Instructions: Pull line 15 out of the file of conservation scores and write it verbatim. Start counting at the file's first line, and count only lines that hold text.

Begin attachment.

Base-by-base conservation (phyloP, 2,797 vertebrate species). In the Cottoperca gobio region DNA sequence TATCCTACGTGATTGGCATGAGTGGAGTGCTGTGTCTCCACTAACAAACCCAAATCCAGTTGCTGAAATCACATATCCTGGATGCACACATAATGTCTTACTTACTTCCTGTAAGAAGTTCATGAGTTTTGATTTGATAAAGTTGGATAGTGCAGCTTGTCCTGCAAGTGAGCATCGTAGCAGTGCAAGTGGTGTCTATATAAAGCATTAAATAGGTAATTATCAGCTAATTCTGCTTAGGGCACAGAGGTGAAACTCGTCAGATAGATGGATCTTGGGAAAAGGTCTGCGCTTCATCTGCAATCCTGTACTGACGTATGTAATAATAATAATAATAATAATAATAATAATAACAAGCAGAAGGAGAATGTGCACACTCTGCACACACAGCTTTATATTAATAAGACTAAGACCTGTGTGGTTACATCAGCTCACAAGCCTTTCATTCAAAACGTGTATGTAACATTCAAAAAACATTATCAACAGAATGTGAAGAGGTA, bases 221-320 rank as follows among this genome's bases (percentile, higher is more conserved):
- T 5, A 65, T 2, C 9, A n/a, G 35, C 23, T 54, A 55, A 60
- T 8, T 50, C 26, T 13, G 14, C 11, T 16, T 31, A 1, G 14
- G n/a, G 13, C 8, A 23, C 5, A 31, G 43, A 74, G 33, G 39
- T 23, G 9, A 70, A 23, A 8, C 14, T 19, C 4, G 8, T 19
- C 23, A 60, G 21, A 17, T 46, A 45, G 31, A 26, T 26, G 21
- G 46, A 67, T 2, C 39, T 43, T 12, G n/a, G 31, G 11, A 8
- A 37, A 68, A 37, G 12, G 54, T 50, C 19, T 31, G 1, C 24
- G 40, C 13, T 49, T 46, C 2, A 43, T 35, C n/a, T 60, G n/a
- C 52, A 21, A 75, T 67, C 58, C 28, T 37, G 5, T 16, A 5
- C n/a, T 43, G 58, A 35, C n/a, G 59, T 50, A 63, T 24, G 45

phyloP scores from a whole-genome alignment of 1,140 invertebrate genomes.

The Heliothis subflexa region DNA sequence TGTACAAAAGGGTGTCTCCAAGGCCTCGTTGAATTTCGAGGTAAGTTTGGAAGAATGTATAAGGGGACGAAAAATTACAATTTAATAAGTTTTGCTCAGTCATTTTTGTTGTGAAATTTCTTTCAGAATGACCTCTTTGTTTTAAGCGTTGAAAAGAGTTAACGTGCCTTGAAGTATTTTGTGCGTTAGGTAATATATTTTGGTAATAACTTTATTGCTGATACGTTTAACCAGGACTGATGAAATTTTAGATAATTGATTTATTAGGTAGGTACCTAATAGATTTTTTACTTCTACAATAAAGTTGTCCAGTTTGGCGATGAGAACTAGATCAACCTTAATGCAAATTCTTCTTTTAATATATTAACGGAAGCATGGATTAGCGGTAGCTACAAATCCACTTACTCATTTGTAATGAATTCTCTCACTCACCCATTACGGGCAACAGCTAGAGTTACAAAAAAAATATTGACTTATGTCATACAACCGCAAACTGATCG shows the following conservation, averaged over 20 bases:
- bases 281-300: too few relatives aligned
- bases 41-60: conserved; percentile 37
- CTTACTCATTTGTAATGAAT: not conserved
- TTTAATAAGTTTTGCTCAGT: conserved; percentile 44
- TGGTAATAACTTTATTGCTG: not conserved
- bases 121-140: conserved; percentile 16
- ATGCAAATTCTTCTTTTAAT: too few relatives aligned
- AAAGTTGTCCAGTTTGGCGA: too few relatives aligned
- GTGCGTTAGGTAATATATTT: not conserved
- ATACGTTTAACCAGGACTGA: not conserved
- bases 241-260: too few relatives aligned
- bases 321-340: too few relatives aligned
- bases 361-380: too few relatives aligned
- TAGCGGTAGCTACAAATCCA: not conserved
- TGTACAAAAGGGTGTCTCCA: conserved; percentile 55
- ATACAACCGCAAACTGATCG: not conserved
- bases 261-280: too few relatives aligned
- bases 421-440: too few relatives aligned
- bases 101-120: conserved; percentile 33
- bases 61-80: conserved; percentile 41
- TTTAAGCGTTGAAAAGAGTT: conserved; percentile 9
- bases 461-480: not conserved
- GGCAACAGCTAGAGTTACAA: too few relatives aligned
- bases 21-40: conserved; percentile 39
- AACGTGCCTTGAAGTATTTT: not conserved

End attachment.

- bases 41-60: conserved; percentile 37